Plastered on the title wall of Saul Steinberg’s 100th Anniversary Exhibition at Pace Gallery is an impenetrable photographic self-portrait. Wearing one of his paper-bag masks, anonymous in suit and tie, the only indication of Steinberg’s identity is a pointed nose peeking through. It’s not unfitting — in the greater art historical record, he has remained unrecognized. Critic Harold Rosenberg, in answer to the question “Is he an artist?,” called Steinberg “a borderline case.” This exhibition, which spans two floors, includes so many quotes on the walls insisting on Steinberg’s place among “the greats,” they undermine the artwork hanging by their side.
The anxiety comes from the fact that Steinberg is ostensibly a cartoonist, but one who deals in symbolism rather than the usual punchline captions. He’s too general to be a caricaturist, too loving to count himself a satirist. He is, rather, a geographer of emotional landscapes, a mathematician penning equations of society’s institutions, an archivist of cities.
One wall holds three New York City scenes, each from a different decade. The ’60s are all rainbow and chrome: the city as a playground of culture, an amusement park with rides called “Rimbaud” and “Mondrian,” and seen from the low, awe-inspiring vantage point of a child. In the ’70s night falls over the city, interrupted only by the glowing cacophony of taxis, monstrous pack animals carrying ant-sized passengers with Mickey Mouse faces (Steinberg’s perpetual symbol of American vapidity). In the ’80s the sun has yet to rise, but street lamps casting sharp-toothed beams render the sky irrelevant. The city is now seen from above and from inside a space safer than the abandoned streets and darkened buildings below. Careening into the foreground is an abstract, almost Futurist mass of reflections and spinning wheels, a motorcycle gang or maybe an overzealous police car fortified with sirens, helmets, and clubs.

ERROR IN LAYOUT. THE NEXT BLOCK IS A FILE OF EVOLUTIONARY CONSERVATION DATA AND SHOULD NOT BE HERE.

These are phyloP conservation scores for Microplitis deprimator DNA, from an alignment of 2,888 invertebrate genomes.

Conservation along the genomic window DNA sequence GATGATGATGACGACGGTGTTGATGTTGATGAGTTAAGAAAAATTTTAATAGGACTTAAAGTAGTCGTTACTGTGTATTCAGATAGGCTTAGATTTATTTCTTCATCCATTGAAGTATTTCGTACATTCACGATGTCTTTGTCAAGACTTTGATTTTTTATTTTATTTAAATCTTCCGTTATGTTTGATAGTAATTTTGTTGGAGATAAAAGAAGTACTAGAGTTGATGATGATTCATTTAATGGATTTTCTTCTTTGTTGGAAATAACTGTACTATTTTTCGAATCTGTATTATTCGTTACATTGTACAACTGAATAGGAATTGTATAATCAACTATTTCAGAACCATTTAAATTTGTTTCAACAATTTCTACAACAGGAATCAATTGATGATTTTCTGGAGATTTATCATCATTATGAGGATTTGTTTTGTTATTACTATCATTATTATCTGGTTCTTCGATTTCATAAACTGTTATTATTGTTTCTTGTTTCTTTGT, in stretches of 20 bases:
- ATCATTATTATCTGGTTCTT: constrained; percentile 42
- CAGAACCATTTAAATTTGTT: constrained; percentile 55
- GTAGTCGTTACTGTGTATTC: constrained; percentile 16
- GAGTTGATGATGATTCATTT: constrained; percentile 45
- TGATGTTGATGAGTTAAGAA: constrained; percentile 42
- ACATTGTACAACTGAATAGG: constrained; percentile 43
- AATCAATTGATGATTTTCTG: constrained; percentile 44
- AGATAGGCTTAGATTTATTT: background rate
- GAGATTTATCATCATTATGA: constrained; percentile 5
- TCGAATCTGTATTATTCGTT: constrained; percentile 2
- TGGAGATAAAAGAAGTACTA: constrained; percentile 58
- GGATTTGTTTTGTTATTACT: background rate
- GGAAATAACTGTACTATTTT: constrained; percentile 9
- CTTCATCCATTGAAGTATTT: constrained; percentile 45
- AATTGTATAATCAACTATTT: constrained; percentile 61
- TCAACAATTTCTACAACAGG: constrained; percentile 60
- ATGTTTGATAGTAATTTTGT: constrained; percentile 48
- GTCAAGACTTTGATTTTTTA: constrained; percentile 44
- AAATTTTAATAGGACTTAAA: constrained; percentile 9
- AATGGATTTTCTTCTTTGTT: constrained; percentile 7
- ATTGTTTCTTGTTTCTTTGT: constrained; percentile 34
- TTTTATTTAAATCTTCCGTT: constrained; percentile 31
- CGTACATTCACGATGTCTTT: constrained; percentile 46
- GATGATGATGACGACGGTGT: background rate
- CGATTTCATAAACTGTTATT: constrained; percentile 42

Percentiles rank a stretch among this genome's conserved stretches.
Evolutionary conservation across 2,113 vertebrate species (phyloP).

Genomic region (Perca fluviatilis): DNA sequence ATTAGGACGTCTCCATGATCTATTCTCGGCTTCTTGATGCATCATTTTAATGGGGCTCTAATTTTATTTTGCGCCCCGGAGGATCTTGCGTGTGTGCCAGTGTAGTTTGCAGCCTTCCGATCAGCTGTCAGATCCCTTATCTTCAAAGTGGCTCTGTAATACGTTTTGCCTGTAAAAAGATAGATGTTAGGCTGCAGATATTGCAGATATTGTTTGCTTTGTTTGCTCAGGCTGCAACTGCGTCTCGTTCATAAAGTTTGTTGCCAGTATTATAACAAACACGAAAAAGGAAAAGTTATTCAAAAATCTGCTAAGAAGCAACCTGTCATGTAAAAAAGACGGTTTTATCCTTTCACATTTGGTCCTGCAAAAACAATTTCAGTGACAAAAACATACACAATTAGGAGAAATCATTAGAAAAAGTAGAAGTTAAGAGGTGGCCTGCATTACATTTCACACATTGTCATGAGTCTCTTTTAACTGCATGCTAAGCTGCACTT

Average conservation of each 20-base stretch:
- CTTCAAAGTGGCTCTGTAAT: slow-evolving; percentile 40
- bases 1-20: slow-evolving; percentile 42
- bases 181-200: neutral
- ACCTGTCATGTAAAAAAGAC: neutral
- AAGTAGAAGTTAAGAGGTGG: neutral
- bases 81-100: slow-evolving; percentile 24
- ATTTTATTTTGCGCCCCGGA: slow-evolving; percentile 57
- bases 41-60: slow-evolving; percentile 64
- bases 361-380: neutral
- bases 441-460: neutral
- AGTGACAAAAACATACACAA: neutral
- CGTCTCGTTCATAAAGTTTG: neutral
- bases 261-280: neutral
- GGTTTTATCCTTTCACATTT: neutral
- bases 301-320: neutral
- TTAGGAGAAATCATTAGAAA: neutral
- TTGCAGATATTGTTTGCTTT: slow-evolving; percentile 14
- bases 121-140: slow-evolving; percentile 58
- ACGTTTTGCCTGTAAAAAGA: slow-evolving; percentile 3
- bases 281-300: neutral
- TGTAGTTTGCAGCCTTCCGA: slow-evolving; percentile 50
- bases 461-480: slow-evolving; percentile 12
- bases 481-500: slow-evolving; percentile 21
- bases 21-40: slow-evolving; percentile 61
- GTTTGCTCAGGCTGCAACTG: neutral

Having worked for many years under the looming title of The New Yorker, Steinberg has become indivisible from the publication and the intellectual yet self-satisfied worldview it promotes. Of all his cityscapes, the best known is “Looking West,” his map of a New Yorker’s parochial version of world geography, with everything beyond the Hudson River classified as the rest-of-the-United-States.
But it is precisely because Steinberg was not a native of this city that he could draw it with such insight. A Romanian Jew who left his country in 1933 to study architecture in Milan, he was imprisoned there in 1941 under anti-Semitic laws. That same year he managed to escape to the United States via Portugal with a passport made official by his own rubber stamp. He was immediately deported from Ellis Island to Santo Domingo, due to a limit on the number of Romanians allowed entry, and only made it back to the States when The New Yorker editors, to whom he sent many drawings for publication, sponsored his visa.
That Steinberg was a stateless man, a perpetual outsider, is vital to understanding his work. One has only to watch an interview from 1967 to hear him explain in his thick, pinched accent that his paper masks represent a preoccupation with the confines of society and its reductive conventions. “The personal remark, the visible emotion, has no place in society,” he says. “Of course [a mask is] something that’s useful, it’s necessary, but it’s also something ugly, because it takes away all the poetry, the spontaneity of life away from people. The more organized society, the more we have these masks.”
Simulation — some may even say forgery — of that society is the philosophical core of Steinberg’s work. In the gallery’s first room hang his series of “documents,” official-looking papers stamped and signed, folded, stained, and fingerprinted. His fountain pen unfurls a maelstrom of flourishes and seals, but the language is illegible nonsense. He authenticates the false, creating a mask of authority.
The same goes for his table sculptures, wooden forgeries of everyday life. Two works from 1981, “Summer Table” and “Table with Knife,” stand in the center of the gallery, full-size furniture at which an artist seems to have been working, or preparing to have a meal. Disparate objects are laid out neatly: a slice of bread, open matchbooks, paintbrushes, a pickle, coins, a watch, an artist’s palette, a notebook, all made from whittled wood. I read them as incidental belongings removed from the pockets of a new inmate and inventoried, to be returned at the end of a sentence. Though Steinberg knew Warhol as “Andy” — their studios were in the same building — this is not Pop art. It’s no celebration of capitalism’s beauty, but a kind of fan fiction of reality, complete with drawn shadows that conflict with those cast by the overhead lights of the gallery. This tallying of possessions adds up to a human narrative, but use and material worth are less important than the symbolism of the objects.